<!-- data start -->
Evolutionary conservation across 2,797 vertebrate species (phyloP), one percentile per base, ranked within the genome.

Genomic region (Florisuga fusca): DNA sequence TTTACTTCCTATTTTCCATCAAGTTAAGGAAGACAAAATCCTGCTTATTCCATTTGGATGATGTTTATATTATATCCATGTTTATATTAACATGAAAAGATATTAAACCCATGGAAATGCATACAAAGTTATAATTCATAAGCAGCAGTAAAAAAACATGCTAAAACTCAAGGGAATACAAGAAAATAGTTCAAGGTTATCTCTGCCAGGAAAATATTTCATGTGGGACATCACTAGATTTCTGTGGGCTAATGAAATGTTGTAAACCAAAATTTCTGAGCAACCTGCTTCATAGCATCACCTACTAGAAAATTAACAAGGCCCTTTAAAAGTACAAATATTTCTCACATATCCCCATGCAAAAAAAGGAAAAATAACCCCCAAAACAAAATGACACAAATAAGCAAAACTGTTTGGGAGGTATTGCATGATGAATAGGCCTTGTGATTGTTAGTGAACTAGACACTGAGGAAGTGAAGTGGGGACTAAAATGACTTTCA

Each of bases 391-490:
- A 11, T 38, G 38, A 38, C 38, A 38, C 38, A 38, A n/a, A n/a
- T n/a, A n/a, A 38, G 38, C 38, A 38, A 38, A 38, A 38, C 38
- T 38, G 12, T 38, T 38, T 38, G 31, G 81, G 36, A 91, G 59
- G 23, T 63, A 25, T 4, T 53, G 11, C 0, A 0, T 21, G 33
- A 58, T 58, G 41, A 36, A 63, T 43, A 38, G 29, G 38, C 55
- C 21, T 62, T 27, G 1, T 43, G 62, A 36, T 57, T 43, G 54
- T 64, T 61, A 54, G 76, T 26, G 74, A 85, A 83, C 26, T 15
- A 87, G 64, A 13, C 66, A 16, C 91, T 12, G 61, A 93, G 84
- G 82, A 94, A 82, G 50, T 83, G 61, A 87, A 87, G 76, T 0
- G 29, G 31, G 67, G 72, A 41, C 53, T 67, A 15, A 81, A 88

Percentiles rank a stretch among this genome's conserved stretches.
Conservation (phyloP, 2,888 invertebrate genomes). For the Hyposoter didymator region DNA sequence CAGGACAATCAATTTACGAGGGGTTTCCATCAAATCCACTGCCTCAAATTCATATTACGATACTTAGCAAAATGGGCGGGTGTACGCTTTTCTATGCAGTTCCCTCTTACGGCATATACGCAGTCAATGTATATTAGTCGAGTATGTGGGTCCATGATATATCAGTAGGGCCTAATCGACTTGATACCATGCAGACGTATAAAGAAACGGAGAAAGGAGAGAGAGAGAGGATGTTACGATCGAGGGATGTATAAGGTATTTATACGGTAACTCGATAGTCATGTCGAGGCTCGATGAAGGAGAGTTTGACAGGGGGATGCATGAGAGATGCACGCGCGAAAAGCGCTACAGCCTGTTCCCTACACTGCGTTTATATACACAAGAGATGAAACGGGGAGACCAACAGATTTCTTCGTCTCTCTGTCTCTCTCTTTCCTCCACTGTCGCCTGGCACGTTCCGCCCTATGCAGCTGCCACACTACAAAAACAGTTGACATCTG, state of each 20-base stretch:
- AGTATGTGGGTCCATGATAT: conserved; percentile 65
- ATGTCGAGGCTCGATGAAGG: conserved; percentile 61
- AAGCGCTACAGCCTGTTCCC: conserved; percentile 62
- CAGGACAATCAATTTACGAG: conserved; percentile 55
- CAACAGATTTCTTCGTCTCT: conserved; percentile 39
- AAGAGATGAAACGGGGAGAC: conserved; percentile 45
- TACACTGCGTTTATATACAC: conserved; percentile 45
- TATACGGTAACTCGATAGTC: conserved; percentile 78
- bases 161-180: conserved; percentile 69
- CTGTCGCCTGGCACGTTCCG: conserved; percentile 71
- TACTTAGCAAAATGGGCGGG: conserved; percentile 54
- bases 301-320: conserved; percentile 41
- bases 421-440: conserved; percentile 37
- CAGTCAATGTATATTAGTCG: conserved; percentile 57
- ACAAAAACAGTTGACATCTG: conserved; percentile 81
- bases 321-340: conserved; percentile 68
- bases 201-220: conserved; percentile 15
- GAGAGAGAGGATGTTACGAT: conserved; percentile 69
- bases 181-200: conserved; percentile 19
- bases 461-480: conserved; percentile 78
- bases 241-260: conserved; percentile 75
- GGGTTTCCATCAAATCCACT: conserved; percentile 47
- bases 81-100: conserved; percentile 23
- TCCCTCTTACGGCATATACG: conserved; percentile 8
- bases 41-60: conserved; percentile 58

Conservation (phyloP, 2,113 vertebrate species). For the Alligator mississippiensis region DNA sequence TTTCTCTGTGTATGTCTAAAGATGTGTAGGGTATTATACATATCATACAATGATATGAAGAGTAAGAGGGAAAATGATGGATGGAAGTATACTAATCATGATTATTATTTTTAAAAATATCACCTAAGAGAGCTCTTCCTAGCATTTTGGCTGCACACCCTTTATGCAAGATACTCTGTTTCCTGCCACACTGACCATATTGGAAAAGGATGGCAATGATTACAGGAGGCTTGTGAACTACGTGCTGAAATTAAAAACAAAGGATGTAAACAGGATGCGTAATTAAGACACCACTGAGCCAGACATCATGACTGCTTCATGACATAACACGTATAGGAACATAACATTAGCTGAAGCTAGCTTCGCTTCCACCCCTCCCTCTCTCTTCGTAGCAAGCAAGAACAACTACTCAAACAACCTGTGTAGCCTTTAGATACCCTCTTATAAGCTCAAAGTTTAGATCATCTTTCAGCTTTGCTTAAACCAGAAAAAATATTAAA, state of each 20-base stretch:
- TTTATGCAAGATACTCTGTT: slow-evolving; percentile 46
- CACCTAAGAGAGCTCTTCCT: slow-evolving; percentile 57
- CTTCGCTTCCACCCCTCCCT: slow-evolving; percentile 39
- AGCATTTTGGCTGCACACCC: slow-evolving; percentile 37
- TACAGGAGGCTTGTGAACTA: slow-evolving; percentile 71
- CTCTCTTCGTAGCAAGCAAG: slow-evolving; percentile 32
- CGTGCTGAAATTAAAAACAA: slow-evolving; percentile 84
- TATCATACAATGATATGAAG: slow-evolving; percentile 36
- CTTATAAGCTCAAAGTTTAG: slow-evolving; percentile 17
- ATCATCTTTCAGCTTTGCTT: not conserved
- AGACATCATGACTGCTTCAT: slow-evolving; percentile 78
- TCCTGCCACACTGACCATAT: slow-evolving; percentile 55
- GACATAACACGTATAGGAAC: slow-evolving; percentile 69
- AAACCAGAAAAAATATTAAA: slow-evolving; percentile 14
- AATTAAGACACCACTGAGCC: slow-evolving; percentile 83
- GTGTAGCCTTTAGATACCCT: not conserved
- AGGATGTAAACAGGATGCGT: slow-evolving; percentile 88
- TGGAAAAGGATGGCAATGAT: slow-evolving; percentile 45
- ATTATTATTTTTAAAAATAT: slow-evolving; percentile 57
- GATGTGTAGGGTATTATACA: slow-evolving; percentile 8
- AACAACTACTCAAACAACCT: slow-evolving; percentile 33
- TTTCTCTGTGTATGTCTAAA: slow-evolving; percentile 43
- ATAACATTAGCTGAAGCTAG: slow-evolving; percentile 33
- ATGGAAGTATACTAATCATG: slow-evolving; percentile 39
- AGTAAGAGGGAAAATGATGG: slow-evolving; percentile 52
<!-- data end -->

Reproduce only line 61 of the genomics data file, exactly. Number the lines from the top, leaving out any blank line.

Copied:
- GATGTGTAGGGTATTATACA: slow-evolving; percentile 8